This was one of the hardest to nail down during the couple weeks of pre-production in L.A. during which we played each song live for Paul over and over again, finalizing the arrangements. I remember Paul telling Jay the guitar part should sound like an Al Green number, and Jay’s repeated inability to mimic Teenie Hodges was a source of much frustration. All of which may explain why the song never made into the set on tour.

But I adored the finished product, and still do, as all the accoutrements — those horns, the effects on the harmonies, that odd guitar broing! in the “where is the sun?” bit — are exactly what major label production budgets are for, as far as I’m concerned. Plus, I love any excuse to attempt a falsetto.

Lyrically, the song owes a huge debt to Paul Quarrington’s novel, Whale Music, which itself owes a huge debt to the life of Brian Wilson. I can’t recommend the book highly enough: it’s funny and sad and incredibly wise about the creative process and what happens when it runs headlong into business concerns and an audience’s expectations.

I hadn’t encountered any of that, myself, but the mere act of Christmas shopping in a mall was giving me an existential crisis, so I found myself wishing I had a better excuse to go crazy.

UPDATE:  Drummer Tommy Vinton just sent along his own memories of this one.

I was definitely the “anti-production purist” in the band. Give me raw drums, guitar, bass, vocals, and I’m a happy camper. Enter Sandbox. Not the Metallica song, but the TMJ song. I remember having to go back and forth between LA and New York to play cop in the Bronx, all while the CK recording process was going on. Each time I would return to LA to continue recording, it seemed “Sandbox” was growing producer tentacles. Horns, bells, whistles, keyboards…you name it! Being the purist I am, I suggested (it might have been Sandy and I that suggested) we do this off-tempo breakdown part in the middle. It was a cool 3/4 to 4/4 time signature, back to 3/4 and 4/4 and so on (a half-assed attempt at trying to be like Rush). Nothing that complicated, but complicated enough to cast doubts in the mind of our producer Paul Fox as to whether or not it should be part of the song. Paul reluctantly agreed to the part, and it soon became this part of the song where Sandy and I, drums and bass, stood alone for a few seconds, away from all the crazy other production going on in the song. That, mixed with all the other cool stuff going on made me like the song. A lot.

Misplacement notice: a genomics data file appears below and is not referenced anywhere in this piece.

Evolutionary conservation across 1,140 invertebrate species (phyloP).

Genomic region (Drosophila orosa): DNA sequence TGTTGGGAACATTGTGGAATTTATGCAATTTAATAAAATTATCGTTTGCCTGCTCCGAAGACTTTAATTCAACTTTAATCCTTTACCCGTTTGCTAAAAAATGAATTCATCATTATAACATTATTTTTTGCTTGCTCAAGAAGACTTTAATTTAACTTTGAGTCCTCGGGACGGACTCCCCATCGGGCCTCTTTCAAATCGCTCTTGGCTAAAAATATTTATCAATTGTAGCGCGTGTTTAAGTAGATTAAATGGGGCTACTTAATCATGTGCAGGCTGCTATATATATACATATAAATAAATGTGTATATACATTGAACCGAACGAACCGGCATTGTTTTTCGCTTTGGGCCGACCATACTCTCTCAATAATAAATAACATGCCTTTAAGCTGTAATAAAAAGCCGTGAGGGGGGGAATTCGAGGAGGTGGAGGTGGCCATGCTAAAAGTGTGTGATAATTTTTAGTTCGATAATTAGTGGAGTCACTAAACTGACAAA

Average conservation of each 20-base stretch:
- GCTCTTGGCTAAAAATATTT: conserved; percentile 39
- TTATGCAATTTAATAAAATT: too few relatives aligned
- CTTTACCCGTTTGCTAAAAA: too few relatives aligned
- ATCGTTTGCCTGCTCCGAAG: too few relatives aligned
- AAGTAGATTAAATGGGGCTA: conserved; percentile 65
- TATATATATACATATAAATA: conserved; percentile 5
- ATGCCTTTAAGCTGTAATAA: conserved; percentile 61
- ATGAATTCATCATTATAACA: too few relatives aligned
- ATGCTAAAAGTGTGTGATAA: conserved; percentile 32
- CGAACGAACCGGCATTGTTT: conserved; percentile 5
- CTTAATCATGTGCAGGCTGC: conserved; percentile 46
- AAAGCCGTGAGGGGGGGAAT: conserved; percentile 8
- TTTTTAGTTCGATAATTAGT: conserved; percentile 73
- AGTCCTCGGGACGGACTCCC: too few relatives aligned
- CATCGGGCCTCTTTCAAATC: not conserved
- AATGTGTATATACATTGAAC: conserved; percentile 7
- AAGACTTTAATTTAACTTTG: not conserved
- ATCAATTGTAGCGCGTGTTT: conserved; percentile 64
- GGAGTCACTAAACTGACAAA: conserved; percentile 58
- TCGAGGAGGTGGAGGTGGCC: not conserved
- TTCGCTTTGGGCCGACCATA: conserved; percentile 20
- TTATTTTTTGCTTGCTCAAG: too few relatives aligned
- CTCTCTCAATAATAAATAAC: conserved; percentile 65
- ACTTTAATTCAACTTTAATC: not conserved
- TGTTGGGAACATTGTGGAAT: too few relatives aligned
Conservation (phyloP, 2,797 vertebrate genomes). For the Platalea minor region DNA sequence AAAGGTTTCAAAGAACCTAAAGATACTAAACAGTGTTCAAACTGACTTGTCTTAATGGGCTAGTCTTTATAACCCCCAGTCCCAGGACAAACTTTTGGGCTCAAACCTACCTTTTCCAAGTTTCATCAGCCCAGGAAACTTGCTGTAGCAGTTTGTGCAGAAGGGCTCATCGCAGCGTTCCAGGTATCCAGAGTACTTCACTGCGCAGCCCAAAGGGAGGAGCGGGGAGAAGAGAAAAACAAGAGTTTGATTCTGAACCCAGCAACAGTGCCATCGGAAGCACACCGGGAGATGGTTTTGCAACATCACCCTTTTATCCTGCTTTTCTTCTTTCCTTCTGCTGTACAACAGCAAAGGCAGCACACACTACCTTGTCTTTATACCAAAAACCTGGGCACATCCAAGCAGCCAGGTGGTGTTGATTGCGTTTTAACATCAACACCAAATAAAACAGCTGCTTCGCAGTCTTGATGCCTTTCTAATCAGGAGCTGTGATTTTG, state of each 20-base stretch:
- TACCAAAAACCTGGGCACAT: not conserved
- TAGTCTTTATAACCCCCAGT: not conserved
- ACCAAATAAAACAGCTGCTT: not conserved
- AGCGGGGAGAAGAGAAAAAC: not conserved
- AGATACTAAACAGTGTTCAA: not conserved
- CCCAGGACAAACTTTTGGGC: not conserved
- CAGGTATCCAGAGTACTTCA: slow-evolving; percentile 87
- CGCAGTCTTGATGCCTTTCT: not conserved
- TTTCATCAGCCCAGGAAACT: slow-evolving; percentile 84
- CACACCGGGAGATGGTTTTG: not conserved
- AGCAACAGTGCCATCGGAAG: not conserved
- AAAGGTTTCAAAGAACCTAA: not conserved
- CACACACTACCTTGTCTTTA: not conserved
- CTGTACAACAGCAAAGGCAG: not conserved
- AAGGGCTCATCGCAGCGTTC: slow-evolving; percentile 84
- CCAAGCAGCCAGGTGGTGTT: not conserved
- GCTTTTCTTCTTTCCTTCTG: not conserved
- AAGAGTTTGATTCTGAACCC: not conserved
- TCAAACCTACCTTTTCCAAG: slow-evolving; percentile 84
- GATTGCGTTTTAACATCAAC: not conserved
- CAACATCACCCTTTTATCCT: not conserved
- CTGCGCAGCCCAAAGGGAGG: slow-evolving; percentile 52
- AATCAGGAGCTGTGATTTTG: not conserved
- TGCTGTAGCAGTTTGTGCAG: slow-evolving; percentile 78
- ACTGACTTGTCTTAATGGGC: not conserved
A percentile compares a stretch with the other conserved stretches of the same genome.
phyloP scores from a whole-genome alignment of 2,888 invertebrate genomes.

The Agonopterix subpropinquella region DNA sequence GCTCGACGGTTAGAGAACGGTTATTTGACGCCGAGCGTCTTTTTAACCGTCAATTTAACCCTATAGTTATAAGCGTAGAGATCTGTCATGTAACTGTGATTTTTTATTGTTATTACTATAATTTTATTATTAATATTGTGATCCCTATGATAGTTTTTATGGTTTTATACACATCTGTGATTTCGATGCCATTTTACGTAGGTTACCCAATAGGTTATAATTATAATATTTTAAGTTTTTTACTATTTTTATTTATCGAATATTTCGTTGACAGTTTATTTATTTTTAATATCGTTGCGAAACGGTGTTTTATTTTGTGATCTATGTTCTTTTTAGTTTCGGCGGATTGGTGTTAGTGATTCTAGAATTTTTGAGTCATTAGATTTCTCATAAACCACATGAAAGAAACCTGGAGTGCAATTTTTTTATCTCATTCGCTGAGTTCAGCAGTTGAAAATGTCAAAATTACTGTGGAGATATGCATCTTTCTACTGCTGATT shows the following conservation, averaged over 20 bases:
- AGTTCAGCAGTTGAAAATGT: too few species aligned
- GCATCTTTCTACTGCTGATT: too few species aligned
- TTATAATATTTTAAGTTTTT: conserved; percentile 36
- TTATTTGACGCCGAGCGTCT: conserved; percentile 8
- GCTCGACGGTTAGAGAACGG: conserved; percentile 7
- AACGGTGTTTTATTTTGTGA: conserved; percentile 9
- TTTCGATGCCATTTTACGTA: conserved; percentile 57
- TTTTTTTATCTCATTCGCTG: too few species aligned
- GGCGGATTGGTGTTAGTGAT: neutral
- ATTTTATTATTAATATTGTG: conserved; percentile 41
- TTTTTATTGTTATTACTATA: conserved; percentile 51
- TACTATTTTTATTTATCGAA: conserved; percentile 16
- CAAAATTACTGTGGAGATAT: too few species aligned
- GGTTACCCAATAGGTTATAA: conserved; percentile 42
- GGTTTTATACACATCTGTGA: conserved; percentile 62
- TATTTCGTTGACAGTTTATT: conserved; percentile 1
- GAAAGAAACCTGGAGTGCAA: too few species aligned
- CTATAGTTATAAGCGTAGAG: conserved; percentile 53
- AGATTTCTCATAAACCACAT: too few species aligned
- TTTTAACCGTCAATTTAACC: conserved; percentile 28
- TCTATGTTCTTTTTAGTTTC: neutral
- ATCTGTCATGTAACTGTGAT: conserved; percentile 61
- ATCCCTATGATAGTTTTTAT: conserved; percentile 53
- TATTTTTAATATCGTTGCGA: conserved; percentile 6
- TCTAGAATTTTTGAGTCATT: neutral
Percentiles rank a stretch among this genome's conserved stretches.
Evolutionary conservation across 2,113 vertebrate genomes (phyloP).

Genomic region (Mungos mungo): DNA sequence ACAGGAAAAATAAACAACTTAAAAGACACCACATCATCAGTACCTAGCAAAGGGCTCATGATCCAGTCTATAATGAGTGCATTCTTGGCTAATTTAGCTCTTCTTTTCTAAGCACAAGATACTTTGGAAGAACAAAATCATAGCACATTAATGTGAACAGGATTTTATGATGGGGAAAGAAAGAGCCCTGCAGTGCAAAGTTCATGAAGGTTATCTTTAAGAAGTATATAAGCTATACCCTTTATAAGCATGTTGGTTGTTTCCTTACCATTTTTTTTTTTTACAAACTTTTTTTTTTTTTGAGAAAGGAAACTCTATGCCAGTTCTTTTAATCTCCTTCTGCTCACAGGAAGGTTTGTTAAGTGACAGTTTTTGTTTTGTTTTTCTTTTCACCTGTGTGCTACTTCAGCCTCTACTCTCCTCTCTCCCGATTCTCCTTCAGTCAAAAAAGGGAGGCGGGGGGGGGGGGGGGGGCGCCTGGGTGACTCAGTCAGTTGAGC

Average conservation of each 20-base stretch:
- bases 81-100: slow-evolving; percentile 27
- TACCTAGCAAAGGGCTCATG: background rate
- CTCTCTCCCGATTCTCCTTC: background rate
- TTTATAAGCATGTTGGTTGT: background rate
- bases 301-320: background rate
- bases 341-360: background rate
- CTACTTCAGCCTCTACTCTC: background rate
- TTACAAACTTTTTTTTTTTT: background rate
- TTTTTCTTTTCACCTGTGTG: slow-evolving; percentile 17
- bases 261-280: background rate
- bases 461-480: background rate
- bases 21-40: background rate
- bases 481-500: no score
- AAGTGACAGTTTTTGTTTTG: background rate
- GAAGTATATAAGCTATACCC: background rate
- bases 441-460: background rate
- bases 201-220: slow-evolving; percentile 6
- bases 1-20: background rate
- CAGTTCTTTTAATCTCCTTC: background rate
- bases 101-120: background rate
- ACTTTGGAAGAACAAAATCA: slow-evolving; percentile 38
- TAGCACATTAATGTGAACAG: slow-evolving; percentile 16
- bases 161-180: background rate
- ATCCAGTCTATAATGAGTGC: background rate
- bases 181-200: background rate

Song of the Week: Susquehanna Hat Company

April 20th, 2013 by tim

Bill says, “It was always nice to start a live show by yelling, ‘Fuck this town.'”

I love that line, too, and it’s not braggy to say so, because I didn’t really write it so much as I misheard it. I was playing a Dinosaur Jr. album (very loudly) while in the shower, and could have sworn J. Mascis sang, “So she said, ‘Fuck this town.'” “What a brilliant lyric,” I thought. Once I dried off, I picked the needle up and dropped it back down, trying to find the line again, only to discover it didn’t actually exist.

That made me sad, for like one minute. Then I realized if J. Mascis hadn’t used the line, we could. The title and the rest of the lyric were inspired by an old Abbot and Costello routine, which you can see above, and which still makes me laugh out loud. It seemed like a decent metaphor for the way you can feel about an ex after a break-up, when any mention of the person’s name can turn an otherwise fine day into misery and woe.

Here’s what Sandy remembers about the song: “I believe Jay stole some of the chords from his college band, and I remember playing it through at the Loft in Bronxville during rehearsal one night and all turning to each other and saying, “Holy Shit!” At the time, some of us were dating or had dated ladies with three names, like serial killers or mass murderers might have. I realized shit was going to get real when we added the glockenspiel with Paul Fox. By the time we’ve played the first notes of this song to open a gig, we can tell how that entire gig will go.”

Ahhhhhhh the 90s

July 12th, 2011 by sandy